For a long time I've tried to get my head wrapped around the visitor pattern, and somehow this thing keeps being rather fuzzy to me.

I'm currently under the impression it is only useful to apply operations on objects that implement the Composite pattern. At least as far as PHP is concerned. Is that an accurate observation, or am I missing something?

I'm in the process of reimplementing some functionality, and this includes computing a diff between two Entities. These Entities contain various value objects. Different derivatives in the type hierarchy of these Entities have different value objects. Originally the diff code was contained in the entities themselves, though this caused quite some clutter, so I'd rather move it out into dedicated service objects. The Visitor pattern sprung to mind, though I do not see how I can actually sanely apply it. Would all the value objects need to implement some EntityElement interface? That seems bad. Is this a case where the Visitor pattern indeed does not apply, or am I simply failing to see how it would be applied nicely here?

  • That seems bad. Why? Apr 24, 2014 at 23:25

2 Answers 2


In a strongly-typed language, Visitor is useful because of "double-dispatch". Two objects of different types can interact without knowing what their types are. So it solves the "handshake problem": if I have a bunch of known types, I can have every type in the bunch shake hands with every other type. The magic it does to do that is double-dispatch: I call you, passing along important information without knowing your type, and then you call me back, adding your own information. Now everyone has contributed their part without revealing what type they are.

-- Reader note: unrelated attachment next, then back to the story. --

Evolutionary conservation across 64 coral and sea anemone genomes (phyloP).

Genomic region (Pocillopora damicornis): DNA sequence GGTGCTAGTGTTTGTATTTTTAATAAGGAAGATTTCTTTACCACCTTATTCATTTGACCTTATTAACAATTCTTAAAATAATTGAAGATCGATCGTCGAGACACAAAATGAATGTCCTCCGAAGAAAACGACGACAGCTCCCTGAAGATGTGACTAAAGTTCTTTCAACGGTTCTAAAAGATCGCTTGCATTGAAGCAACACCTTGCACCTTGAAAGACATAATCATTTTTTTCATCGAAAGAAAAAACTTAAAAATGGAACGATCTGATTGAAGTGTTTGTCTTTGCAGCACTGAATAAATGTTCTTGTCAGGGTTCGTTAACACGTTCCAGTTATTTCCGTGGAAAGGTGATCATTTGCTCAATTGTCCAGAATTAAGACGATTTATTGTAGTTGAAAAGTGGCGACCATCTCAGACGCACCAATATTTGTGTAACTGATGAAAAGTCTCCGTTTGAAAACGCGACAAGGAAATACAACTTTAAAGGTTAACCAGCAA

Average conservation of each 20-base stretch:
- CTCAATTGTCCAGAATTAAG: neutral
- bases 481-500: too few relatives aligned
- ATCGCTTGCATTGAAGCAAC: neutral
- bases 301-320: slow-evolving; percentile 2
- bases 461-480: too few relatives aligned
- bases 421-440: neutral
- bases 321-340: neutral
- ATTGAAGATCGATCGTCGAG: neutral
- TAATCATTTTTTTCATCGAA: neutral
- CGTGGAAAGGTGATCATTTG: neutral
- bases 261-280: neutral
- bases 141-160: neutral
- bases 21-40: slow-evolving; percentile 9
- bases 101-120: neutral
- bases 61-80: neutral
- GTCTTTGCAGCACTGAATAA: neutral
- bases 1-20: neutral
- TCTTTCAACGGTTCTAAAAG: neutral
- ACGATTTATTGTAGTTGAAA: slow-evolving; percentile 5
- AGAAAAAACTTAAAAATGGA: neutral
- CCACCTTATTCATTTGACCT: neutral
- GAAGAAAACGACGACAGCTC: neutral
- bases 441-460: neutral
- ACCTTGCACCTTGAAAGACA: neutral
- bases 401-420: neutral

In a dynamically-typed language, I agree it doesn't seem like there's much point. There are simpler ways to traverse an object structure.

In a dynamic language, you might end up with a simplified version of Visitor that leaves out the double-dispatch.

In the case you mentioned, diff is a natural candidate for Visitor, because it has that "handshake problem": you have a bunch of types, and you want to diff any two of them. The simplification is that each class just needs to have a diff(other) method and a diff(value) method. The trick is that value doesn't have to be an integer -- it could be a more complex type. diff(other) would just be return other.diff(my_value). That's the double-dispatch part, which does the trick of hiding the internals of the class.


The only other pattern that comes to mind would be a "parametric polymorphism" soultion. You have a Diff class, and each class you have returns has a Diff diff() method. The Diff class contains whatever information you need to do the diff -- maybe just an int -- and its a common class that takes the specific types out of the equation. So it would look something like

Diff d = a.diff().apply(b.diff())

If Diff really does just contain some value, then what you're really doing is putting the different objects on a number line, and you could just have that value as a property. E.g. a.scale() or a.rank()


doOperation() = accept(), Element = Component

The difference is in the ObjectStructure in diagram 2. The Visitor Pattern does not require the ObjectStructure to implement the << interface >> Component. (Read below)

  1. Composite Pattern

  2. Visitor Pattern

Often it is useful to let the ObjectStructure implement the Component interface in case you have a tree or other nested collections.

Sometimes you do not need an ObjectStructure to implement the Component interface. If the ObjectStructure is a simple collection, such as an array or a list, you know how to iterate over it. No need to add an accept() method to the ObjectStructure. It is the starting point of your visit.

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